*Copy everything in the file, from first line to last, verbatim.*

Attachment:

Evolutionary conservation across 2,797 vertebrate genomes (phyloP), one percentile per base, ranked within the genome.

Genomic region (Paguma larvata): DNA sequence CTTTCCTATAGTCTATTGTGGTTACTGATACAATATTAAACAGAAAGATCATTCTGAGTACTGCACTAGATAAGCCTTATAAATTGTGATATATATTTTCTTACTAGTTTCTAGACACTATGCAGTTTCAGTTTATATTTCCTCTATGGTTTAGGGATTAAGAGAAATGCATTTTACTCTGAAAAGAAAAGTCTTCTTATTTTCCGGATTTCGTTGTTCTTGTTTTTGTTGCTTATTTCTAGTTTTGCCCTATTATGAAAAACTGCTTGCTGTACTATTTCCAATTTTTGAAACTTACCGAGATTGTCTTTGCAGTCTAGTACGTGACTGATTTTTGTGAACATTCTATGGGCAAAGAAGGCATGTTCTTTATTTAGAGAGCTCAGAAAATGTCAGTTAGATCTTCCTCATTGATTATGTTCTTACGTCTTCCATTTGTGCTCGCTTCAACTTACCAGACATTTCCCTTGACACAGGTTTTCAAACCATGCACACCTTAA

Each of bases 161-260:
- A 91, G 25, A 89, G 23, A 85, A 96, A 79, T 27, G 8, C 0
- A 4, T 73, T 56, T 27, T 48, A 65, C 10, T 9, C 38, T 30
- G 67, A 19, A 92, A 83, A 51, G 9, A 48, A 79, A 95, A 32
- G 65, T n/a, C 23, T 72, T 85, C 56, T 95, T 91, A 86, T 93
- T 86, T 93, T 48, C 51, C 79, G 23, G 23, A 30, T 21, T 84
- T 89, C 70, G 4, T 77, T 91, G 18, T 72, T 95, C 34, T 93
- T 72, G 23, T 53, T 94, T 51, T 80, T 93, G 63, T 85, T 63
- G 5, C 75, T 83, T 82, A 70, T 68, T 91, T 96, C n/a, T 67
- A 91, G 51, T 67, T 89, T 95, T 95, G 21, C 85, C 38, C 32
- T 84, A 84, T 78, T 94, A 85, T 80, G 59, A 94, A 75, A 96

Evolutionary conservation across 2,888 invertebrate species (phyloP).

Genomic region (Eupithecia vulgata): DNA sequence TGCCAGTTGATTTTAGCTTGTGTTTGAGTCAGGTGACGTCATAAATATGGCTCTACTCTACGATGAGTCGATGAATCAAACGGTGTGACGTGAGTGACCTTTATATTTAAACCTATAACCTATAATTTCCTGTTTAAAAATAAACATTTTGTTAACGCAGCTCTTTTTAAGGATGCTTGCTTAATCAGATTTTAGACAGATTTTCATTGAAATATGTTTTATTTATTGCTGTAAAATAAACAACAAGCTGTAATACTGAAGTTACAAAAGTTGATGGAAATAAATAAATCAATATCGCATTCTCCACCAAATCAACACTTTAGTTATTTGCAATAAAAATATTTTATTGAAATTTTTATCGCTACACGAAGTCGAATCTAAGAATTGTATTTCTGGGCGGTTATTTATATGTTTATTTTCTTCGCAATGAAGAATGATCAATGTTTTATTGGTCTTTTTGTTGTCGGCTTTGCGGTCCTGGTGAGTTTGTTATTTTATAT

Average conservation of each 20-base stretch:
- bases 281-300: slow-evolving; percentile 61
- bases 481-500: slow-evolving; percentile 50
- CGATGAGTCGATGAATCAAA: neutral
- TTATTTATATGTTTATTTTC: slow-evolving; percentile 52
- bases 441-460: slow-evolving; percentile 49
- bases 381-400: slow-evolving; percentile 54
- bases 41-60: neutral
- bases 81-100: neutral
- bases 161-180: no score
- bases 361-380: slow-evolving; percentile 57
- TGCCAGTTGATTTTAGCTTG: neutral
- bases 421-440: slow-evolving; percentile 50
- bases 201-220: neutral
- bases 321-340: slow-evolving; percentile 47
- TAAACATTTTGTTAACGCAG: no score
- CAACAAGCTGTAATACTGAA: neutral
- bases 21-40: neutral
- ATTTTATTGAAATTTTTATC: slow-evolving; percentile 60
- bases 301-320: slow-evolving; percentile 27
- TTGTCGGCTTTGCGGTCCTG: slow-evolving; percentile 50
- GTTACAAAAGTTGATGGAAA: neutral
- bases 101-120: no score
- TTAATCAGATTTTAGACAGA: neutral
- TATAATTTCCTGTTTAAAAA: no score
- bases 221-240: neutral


Evolutionary conservation across 2,797 vertebrate genomes (phyloP), one percentile per base, ranked within the genome.

Genomic region (Paguma larvata): DNA sequence CTTTCCTATAGTCTATTGTGGTTACTGATACAATATTAAACAGAAAGATCATTCTGAGTACTGCACTAGATAAGCCTTATAAATTGTGATATATATTTTCTTACTAGTTTCTAGACACTATGCAGTTTCAGTTTATATTTCCTCTATGGTTTAGGGATTAAGAGAAATGCATTTTACTCTGAAAAGAAAAGTCTTCTTATTTTCCGGATTTCGTTGTTCTTGTTTTTGTTGCTTATTTCTAGTTTTGCCCTATTATGAAAAACTGCTTGCTGTACTATTTCCAATTTTTGAAACTTACCGAGATTGTCTTTGCAGTCTAGTACGTGACTGATTTTTGTGAACATTCTATGGGCAAAGAAGGCATGTTCTTTATTTAGAGAGCTCAGAAAATGTCAGTTAGATCTTCCTCATTGATTATGTTCTTACGTCTTCCATTTGTGCTCGCTTCAACTTACCAGACATTTCCCTTGACACAGGTTTTCAAACCATGCACACCTTAA

Each of bases 161-260:
- A 91, G 25, A 89, G 23, A 85, A 96, A 79, T 27, G 8, C 0
- A 4, T 73, T 56, T 27, T 48, A 65, C 10, T 9, C 38, T 30
- G 67, A 19, A 92, A 83, A 51, G 9, A 48, A 79, A 95, A 32
- G 65, T n/a, C 23, T 72, T 85, C 56, T 95, T 91, A 86, T 93
- T 86, T 93, T 48, C 51, C 79, G 23, G 23, A 30, T 21, T 84
- T 89, C 70, G 4, T 77, T 91, G 18, T 72, T 95, C 34, T 93
- T 72, G 23, T 53, T 94, T 51, T 80, T 93, G 63, T 85, T 63
- G 5, C 75, T 83, T 82, A 70, T 68, T 91, T 96, C n/a, T 67
- A 91, G 51, T 67, T 89, T 95, T 95, G 21, C 85, C 38, C 32
- T 84, A 84, T 78, T 94, A 85, T 80, G 59, A 94, A 75, A 96

Evolutionary conservation across 2,888 invertebrate species (phyloP).

Genomic region (Eupithecia vulgata): DNA sequence TGCCAGTTGATTTTAGCTTGTGTTTGAGTCAGGTGACGTCATAAATATGGCTCTACTCTACGATGAGTCGATGAATCAAACGGTGTGACGTGAGTGACCTTTATATTTAAACCTATAACCTATAATTTCCTGTTTAAAAATAAACATTTTGTTAACGCAGCTCTTTTTAAGGATGCTTGCTTAATCAGATTTTAGACAGATTTTCATTGAAATATGTTTTATTTATTGCTGTAAAATAAACAACAAGCTGTAATACTGAAGTTACAAAAGTTGATGGAAATAAATAAATCAATATCGCATTCTCCACCAAATCAACACTTTAGTTATTTGCAATAAAAATATTTTATTGAAATTTTTATCGCTACACGAAGTCGAATCTAAGAATTGTATTTCTGGGCGGTTATTTATATGTTTATTTTCTTCGCAATGAAGAATGATCAATGTTTTATTGGTCTTTTTGTTGTCGGCTTTGCGGTCCTGGTGAGTTTGTTATTTTATAT

Average conservation of each 20-base stretch:
- bases 281-300: slow-evolving; percentile 61
- bases 481-500: slow-evolving; percentile 50
- CGATGAGTCGATGAATCAAA: neutral
- TTATTTATATGTTTATTTTC: slow-evolving; percentile 52
- bases 441-460: slow-evolving; percentile 49
- bases 381-400: slow-evolving; percentile 54
- bases 41-60: neutral
- bases 81-100: neutral
- bases 161-180: no score
- bases 361-380: slow-evolving; percentile 57
- TGCCAGTTGATTTTAGCTTG: neutral
- bases 421-440: slow-evolving; percentile 50
- bases 201-220: neutral
- bases 321-340: slow-evolving; percentile 47
- TAAACATTTTGTTAACGCAG: no score
- CAACAAGCTGTAATACTGAA: neutral
- bases 21-40: neutral
- ATTTTATTGAAATTTTTATC: slow-evolving; percentile 60
- bases 301-320: slow-evolving; percentile 27
- TTGTCGGCTTTGCGGTCCTG: slow-evolving; percentile 50
- GTTACAAAAGTTGATGGAAA: neutral
- bases 101-120: no score
- TTAATCAGATTTTAGACAGA: neutral
- TATAATTTCCTGTTTAAAAA: no score
- bases 221-240: neutral